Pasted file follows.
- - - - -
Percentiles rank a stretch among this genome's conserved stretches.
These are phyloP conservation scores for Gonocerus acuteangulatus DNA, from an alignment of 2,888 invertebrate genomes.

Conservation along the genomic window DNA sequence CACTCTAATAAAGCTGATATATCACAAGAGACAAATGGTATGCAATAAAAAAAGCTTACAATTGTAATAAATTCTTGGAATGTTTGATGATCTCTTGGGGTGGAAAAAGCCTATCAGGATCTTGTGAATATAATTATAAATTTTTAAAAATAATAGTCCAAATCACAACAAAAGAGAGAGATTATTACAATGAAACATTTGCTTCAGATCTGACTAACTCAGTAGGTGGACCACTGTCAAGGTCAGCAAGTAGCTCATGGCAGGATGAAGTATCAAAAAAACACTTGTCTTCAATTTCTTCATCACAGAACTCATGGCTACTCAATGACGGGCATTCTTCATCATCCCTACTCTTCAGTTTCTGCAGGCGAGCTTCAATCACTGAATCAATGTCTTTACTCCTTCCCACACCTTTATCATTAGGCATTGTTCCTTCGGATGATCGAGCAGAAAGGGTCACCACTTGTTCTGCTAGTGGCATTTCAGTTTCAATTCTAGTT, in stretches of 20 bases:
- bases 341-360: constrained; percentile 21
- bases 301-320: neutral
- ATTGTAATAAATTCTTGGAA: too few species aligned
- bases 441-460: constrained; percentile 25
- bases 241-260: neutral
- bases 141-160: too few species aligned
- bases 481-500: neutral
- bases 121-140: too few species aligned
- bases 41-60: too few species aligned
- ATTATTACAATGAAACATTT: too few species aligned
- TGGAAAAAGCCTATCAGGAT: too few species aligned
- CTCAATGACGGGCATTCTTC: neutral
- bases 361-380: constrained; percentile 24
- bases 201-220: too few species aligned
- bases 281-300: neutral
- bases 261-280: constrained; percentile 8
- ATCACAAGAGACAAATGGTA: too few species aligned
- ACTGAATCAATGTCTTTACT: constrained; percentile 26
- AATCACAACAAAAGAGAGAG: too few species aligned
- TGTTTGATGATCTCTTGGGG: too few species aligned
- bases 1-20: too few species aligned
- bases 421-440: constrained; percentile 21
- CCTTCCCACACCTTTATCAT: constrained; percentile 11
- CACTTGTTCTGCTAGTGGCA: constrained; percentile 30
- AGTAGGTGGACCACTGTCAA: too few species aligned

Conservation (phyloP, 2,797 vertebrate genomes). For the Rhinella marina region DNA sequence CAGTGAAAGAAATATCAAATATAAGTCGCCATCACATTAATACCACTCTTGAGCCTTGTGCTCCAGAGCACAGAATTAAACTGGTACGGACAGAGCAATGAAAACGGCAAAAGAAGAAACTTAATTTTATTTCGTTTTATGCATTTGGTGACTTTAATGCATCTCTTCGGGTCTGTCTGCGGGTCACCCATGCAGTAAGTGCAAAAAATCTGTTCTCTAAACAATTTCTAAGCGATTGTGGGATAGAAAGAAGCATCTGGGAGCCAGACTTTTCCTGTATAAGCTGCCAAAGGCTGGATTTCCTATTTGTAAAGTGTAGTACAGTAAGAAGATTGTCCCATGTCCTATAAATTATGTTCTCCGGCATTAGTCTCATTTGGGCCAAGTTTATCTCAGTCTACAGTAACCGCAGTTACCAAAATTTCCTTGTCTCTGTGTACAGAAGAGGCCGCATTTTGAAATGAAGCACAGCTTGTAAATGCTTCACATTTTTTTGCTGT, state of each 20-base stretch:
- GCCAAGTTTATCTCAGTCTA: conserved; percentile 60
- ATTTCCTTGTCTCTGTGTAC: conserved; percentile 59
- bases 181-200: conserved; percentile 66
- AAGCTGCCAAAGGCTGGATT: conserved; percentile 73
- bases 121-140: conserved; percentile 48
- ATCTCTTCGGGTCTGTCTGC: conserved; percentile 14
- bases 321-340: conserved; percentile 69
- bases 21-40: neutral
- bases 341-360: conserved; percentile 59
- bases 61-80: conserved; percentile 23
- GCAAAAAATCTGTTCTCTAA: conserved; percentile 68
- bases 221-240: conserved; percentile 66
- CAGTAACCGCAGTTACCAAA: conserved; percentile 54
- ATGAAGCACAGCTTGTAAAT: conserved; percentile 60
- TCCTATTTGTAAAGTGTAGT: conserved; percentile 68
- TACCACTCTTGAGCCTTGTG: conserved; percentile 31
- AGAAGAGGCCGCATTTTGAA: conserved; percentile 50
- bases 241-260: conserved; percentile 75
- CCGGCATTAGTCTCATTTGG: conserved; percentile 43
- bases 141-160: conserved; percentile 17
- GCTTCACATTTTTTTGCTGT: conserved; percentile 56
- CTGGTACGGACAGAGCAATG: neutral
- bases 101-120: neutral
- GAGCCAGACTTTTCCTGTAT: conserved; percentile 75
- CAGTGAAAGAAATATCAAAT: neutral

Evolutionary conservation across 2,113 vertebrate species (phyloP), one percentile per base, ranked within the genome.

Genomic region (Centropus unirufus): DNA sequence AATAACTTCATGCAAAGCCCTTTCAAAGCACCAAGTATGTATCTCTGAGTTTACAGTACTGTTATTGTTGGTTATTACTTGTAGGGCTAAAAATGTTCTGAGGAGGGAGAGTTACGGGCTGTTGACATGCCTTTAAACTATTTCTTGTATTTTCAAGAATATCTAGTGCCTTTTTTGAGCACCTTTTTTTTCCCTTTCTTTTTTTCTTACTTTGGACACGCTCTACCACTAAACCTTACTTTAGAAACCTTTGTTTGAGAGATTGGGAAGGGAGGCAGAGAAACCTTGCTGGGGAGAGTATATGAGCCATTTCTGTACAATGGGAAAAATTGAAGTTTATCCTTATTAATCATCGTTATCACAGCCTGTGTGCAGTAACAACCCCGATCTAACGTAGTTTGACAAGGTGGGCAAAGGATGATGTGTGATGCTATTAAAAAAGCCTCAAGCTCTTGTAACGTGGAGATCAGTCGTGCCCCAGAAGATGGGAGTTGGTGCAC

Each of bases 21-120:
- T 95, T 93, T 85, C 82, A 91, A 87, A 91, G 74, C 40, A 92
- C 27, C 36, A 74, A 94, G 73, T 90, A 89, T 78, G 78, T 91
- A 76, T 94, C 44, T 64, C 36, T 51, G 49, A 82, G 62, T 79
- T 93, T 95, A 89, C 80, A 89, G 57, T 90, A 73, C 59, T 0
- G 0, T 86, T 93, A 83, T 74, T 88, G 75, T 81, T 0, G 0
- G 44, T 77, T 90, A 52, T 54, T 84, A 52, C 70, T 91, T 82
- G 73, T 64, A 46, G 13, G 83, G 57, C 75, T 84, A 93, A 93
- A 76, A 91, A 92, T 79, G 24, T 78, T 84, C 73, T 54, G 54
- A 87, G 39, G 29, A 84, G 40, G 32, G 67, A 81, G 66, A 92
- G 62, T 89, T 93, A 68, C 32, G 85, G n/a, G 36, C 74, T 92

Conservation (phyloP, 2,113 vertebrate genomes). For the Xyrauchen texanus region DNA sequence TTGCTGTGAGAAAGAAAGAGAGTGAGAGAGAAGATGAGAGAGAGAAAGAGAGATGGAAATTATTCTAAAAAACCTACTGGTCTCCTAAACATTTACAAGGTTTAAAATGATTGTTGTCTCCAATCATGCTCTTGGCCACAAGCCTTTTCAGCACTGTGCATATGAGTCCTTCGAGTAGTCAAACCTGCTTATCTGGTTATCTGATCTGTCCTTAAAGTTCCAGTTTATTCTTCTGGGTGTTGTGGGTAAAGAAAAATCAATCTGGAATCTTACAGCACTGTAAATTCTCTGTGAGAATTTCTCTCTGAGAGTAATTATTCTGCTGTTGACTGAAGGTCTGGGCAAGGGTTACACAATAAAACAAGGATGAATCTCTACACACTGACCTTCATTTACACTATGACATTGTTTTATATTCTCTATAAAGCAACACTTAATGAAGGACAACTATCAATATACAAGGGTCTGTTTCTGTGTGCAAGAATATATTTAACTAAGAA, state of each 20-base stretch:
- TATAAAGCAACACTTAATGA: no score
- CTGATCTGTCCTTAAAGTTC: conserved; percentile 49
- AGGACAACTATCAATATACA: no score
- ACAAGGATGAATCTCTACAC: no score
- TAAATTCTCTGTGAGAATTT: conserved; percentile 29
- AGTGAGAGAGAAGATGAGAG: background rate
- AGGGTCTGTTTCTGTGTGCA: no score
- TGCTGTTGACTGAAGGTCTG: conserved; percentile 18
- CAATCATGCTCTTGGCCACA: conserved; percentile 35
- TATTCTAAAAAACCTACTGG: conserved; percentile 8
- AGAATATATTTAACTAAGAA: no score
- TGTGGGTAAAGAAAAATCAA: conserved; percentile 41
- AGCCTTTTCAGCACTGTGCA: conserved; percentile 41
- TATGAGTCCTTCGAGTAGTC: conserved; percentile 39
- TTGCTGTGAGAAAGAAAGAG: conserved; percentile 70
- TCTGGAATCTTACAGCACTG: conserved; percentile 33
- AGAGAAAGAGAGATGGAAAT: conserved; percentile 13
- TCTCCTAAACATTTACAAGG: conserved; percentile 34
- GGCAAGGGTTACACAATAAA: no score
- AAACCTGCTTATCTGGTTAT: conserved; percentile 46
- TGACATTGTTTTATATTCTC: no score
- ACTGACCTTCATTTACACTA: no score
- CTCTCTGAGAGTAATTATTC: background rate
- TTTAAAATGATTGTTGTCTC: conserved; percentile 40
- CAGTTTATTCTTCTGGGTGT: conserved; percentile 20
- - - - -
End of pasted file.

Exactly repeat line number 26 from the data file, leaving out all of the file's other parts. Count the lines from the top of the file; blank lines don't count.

- CCTTCCCACACCTTTATCAT: constrained; percentile 11